My experiment began with the long journey across the Nevada desert that is considered part of the experience - the start of the journey from the profane world to the sacred as religious scholar Mircea Eliade would have said. And as we approached our destination and met up with other attendees, I felt a level of expectation that ornithologists call zugunruhe: the anxious behavior in migratory animals just prior to and during the migration period. Upon arrival, the beautiful and orderly radial pattern of the city I had seen in a thousand aerial pictures turned into an elaborate chaos of eclectic camps and works of art. And time quickly lost meaning. For example, a trip across the street to get a cup of coffee turned into a ride in a party car across the city, with stops for bacon and Bloody Mary's, followed by cold brewed coffee mixed with a side of conversation with my newfound friends about urban chicken raising in Seattle. Next, a session of Buddhist chanting and a visit to a lemonade stand and several art installations, before finding my way home through the beautiful chaos of costumed people on wildly decorated bicycles. That was merely the first day, before lunch. As the thumping music of the rave parties signaled the start of the evening activities, I would crawl into my dusty tent exhausted in body and mind and sleep like a child until the morning.

As the week continued, these euphoric spells of high creativity began to alternate with moments of primordial despair as skin burned and cracked, hair knotted, and clothing stiffened from sweat and dust. This brewing of emotional and intellectual conflict is an intentional part of the experience, co-founder Larry Harvey told me as we sat around a campfire on the last night of the festival. The original founders now ran the complex logistics of Burning Man in a professional manner, but they were considered first and foremost to be "engineers of experience" - and they had designed, or observed the organic development of, a setting that combines visceral personal experience with intense feelings of collective effervescence. The first, defining decision on the nature of the experience was the intentional choice of such an inhospitable place. "If the weather was room temperature, their spirits would go spiraling into the air," said Larry as he made a spiraling motion with his hand. "The weather brings them down, forces them to take shelter and rely on others to survive." The rewards for those that could accept this penitence were substantial. One artist mentioned that a week at Burning Man gave him six months of ideas for work. For me, the hard structure of campus life built around university time and cycles melted away towards whimsical spontaneity, and my mind began dashing off in all creative directions as I revalued my research data and fantasized about making my own event for the following year.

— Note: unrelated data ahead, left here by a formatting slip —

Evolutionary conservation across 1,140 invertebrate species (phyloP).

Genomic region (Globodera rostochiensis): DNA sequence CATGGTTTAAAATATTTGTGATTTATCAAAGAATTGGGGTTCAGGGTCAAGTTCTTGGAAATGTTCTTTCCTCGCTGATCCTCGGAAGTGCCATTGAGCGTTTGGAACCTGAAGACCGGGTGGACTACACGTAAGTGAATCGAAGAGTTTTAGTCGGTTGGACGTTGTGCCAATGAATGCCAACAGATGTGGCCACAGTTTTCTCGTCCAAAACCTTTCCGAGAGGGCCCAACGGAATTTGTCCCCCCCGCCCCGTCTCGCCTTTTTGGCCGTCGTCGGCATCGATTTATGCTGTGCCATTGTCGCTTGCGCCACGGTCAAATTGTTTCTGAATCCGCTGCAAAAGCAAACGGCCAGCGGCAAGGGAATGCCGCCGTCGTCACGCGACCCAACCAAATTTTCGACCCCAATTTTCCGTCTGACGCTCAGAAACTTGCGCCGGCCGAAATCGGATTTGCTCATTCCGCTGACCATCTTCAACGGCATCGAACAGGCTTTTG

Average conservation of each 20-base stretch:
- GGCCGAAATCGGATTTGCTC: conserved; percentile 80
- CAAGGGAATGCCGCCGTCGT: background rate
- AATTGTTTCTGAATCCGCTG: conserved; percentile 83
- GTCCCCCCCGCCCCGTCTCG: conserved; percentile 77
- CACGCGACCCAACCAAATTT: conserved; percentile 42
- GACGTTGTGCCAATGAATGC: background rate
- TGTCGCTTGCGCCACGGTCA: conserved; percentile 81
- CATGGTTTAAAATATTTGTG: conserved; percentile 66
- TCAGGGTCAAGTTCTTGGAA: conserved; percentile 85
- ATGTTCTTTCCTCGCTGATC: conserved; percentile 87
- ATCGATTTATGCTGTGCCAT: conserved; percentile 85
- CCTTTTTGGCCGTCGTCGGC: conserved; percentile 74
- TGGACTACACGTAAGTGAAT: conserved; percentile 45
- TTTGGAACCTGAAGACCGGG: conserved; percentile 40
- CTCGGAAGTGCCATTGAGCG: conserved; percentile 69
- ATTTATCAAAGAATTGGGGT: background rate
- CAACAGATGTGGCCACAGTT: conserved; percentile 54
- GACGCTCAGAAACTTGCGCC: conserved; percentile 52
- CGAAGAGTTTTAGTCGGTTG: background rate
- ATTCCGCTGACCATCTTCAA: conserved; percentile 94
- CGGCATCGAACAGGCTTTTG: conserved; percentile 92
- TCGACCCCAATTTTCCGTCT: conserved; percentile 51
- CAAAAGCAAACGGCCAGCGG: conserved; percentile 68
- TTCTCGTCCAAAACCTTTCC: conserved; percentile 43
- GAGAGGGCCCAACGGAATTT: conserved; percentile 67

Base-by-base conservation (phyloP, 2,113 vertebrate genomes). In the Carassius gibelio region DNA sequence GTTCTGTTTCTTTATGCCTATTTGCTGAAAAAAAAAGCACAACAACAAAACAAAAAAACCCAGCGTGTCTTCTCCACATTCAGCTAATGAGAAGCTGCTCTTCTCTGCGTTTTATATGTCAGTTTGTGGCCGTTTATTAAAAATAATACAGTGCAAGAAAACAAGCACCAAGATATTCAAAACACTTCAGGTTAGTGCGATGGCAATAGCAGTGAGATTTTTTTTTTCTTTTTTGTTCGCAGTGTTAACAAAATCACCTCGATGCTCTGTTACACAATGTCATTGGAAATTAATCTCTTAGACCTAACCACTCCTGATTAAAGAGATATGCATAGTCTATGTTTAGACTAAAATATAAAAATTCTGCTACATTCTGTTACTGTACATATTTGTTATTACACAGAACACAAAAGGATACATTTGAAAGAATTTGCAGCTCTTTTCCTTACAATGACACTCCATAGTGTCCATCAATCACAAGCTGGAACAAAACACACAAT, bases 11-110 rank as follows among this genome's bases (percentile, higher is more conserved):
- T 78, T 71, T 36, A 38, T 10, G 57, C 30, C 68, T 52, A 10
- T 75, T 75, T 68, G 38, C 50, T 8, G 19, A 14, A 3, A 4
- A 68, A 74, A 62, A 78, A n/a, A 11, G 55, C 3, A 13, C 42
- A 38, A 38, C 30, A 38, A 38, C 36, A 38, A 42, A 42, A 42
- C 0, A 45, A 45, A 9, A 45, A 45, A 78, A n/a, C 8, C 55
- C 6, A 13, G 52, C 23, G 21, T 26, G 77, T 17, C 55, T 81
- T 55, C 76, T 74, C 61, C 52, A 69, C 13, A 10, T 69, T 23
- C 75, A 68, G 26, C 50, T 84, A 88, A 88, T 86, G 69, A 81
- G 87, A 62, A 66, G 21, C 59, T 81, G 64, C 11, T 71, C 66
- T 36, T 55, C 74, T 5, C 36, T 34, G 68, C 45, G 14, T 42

"It's amazing how much people love this place," volunteered a first-time burner sitting next to me on a tall art sculpture made of nested cubes. "They put all this blood, sweat and tears into this place, then burn it all a week later." From my vantage point, I tried to imagine the mute spaces and eroding stones of my archaeological site humming with the kind of energy that had surrounded me for the past several days. As much as we like to think that we are rational beings, that our decisions are calculated, efficient, and economic, there seems to be something in us as human beings that is not satisfied solely with efficiency and comfort. Burning Man is a modern high tech festival, but underneath the LED lights and amplified sound systems is an ancient archetype that feeds the basic human desire to experience a creative rush, the human connection across social boundaries, and perhaps above all, a sense of awe. We also yearn for a community with which to share these experiences. This has been a very successful formula to the point that Burning Man is in danger of succumbing to its own success. Harnessing this basic human desire thousands of years ago established civilization in the high Andes, breaking with a cycle of hunting and gathering that had dominated the human condition for tens of thousands of years. We have yet to see to what end, if any, this desire will be wielded now.